Writing Lyrics from the Heart

Writing lyrics from the heart is a very personal experience. It can sometimes be uncomfortable or even nerve-wracking baring your deepest feelings.

These lyric writing tips will get you writing from the heart.

You might even find something to help you get through the anxiety of sharing your most personal secrets. Yikes!

Writing Lyrics from Melody

Most of the time I write my melody first. Check out some of my pages on melody writing. Once I have a well-thought-out melody, I'll listen to it. Really listen.

Allow myself to fully feel the emotions it evokes. Be moved by it.

Then I'll start writing words. I'm not actually writing lyrics at this point. It's more of a freewriting exercise. But I'll try to get the essence of what I'm feeling onto the page.

I might explore a few different avenues, ride a couple of different trains of thought. Then when I see an idea taking shape that I think could be expanded upon, I go with that.

So, in a sense, I let the melody dictate what the song will actually be about. But it's still just a starting point. It can be changed.

Stepping Out of Your Comfort Zone

If you want to learn how to write song lyrics that tug on the heartstrings, you have to bare your soul. That's easier for some people than it is for others.

If you write a sad instrumental filled with longing, you're still safe. People don't know what's in your heart.

But when you set lyrics to it, it's all over.

If the song is about being secretly in love, it's you who's secretly in love. If the song is about heartbreak it's about your heartbreak.

Now, you can skirt around this by writing in third-person. You can create a character. He or she can experience the feelings you write about.

But people are still going to interpret your song the way they want to. They may still come to the conclusion that it's really you who feels that way. There's nothing you can do about that.

I love writing lyrics in third-person, but not as a way to hide my feelings. (At least not any more!) These days, I think it's better to face my fears head-on.

Getting Past the Ewww! Factor

We all know love songs sell. That's because pretty much everyone can relate to a love song. So if you want to learn how to write song lyrics that people can relate to, at some point you'll probably want to write a love song.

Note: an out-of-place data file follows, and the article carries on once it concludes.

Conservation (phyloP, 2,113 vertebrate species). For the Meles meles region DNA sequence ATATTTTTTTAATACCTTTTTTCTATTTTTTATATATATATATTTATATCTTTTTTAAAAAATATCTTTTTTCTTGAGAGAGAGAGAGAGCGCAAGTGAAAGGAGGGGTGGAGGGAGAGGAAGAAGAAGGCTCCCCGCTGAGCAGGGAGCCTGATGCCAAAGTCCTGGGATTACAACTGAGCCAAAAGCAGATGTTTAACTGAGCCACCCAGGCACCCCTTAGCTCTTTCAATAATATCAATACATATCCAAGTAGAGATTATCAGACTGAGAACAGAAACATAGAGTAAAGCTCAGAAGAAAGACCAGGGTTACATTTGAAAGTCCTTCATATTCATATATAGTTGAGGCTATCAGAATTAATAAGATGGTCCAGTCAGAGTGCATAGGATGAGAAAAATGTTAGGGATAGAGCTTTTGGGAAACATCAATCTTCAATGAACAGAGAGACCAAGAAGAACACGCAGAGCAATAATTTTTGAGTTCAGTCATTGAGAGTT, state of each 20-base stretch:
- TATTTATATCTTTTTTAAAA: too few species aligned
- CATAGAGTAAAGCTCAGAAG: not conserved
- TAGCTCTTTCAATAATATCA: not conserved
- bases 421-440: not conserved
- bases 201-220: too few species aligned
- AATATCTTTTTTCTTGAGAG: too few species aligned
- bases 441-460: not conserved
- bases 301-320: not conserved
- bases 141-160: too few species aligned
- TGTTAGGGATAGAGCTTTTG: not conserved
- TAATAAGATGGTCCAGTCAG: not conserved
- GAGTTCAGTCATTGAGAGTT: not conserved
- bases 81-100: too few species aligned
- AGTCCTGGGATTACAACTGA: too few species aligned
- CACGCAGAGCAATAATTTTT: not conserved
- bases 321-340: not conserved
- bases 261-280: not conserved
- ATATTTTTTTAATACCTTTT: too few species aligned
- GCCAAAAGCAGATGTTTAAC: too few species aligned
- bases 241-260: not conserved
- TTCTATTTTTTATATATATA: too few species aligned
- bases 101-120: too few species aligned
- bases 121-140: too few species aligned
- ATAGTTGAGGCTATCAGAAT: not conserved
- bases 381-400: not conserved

You may not be completely comfortable with that. Especially when you have to sing it for somebody.

I know, because I was extremely uncomfortable with that. Some of you may laugh, but I was always painfully shy. Even though I played guitar in front of thousands of people, I couldn't bring myself to show my new songs to my girlfriend! (Especially my love songs.)

I had to get past the "ewww!" factor.

How did I do that? At the risk of sounding cliché, I just did it. It didn't happen overnight. But with practice, and quite a bit of embarrassment, I got over it. I'm now comfortable enough to share my lyrics with anyone.

As long as they are finished. I don't show half-baked lyrics to anyone, unless we're co-writing!

So, if you have the same problem I did, there's no easy answer. I really don't have any lyric writing tips to get you through that kind of uneasiness except this: You just have to put on your brave face and get over it.

If you want to succeed at songwriting you have to develop a thick skin. This is even more true when you start submitting your material to industry professionals. But that's a topic for another page.

Writing Lyrics from the Heart

Don't be afraid to write from the heart. It's what your audience wants. They see themselves in your songs. They project themselves into your stories. It doesn't matter if your songs are happy or sad. Fill them with emotion.

Fill your listeners with emotion, and they will come back for more.

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